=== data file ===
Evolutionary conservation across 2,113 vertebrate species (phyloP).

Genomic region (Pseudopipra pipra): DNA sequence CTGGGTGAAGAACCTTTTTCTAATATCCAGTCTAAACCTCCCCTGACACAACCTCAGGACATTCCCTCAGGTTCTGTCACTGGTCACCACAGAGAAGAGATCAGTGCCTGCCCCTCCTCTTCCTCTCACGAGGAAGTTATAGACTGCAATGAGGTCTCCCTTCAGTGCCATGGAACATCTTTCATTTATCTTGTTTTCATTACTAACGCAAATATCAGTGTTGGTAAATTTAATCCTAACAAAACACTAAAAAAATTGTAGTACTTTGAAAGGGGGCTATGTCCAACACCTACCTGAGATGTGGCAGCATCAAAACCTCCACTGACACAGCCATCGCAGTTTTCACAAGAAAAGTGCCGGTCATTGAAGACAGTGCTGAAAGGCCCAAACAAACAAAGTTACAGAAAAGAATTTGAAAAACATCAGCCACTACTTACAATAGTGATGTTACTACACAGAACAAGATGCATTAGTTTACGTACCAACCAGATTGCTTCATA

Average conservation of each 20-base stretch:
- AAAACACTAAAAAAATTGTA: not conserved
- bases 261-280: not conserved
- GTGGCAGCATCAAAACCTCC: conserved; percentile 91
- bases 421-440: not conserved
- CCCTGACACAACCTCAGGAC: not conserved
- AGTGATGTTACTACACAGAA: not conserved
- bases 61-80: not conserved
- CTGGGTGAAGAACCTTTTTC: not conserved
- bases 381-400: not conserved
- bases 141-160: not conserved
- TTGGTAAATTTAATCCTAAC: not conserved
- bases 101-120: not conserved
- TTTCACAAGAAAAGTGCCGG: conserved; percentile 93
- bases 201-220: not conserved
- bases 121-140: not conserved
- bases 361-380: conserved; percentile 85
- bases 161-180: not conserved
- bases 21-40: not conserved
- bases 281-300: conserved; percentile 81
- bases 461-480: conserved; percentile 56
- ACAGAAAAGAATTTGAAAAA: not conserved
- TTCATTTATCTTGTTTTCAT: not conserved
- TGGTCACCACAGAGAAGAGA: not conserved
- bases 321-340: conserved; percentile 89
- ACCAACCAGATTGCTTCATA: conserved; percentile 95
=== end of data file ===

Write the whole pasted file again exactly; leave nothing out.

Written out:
Evolutionary conservation across 2,113 vertebrate species (phyloP).

Genomic region (Pseudopipra pipra): DNA sequence CTGGGTGAAGAACCTTTTTCTAATATCCAGTCTAAACCTCCCCTGACACAACCTCAGGACATTCCCTCAGGTTCTGTCACTGGTCACCACAGAGAAGAGATCAGTGCCTGCCCCTCCTCTTCCTCTCACGAGGAAGTTATAGACTGCAATGAGGTCTCCCTTCAGTGCCATGGAACATCTTTCATTTATCTTGTTTTCATTACTAACGCAAATATCAGTGTTGGTAAATTTAATCCTAACAAAACACTAAAAAAATTGTAGTACTTTGAAAGGGGGCTATGTCCAACACCTACCTGAGATGTGGCAGCATCAAAACCTCCACTGACACAGCCATCGCAGTTTTCACAAGAAAAGTGCCGGTCATTGAAGACAGTGCTGAAAGGCCCAAACAAACAAAGTTACAGAAAAGAATTTGAAAAACATCAGCCACTACTTACAATAGTGATGTTACTACACAGAACAAGATGCATTAGTTTACGTACCAACCAGATTGCTTCATA

Average conservation of each 20-base stretch:
- AAAACACTAAAAAAATTGTA: not conserved
- bases 261-280: not conserved
- GTGGCAGCATCAAAACCTCC: conserved; percentile 91
- bases 421-440: not conserved
- CCCTGACACAACCTCAGGAC: not conserved
- AGTGATGTTACTACACAGAA: not conserved
- bases 61-80: not conserved
- CTGGGTGAAGAACCTTTTTC: not conserved
- bases 381-400: not conserved
- bases 141-160: not conserved
- TTGGTAAATTTAATCCTAAC: not conserved
- bases 101-120: not conserved
- TTTCACAAGAAAAGTGCCGG: conserved; percentile 93
- bases 201-220: not conserved
- bases 121-140: not conserved
- bases 361-380: conserved; percentile 85
- bases 161-180: not conserved
- bases 21-40: not conserved
- bases 281-300: conserved; percentile 81
- bases 461-480: conserved; percentile 56
- ACAGAAAAGAATTTGAAAAA: not conserved
- TTCATTTATCTTGTTTTCAT: not conserved
- TGGTCACCACAGAGAAGAGA: not conserved
- bases 321-340: conserved; percentile 89
- ACCAACCAGATTGCTTCATA: conserved; percentile 95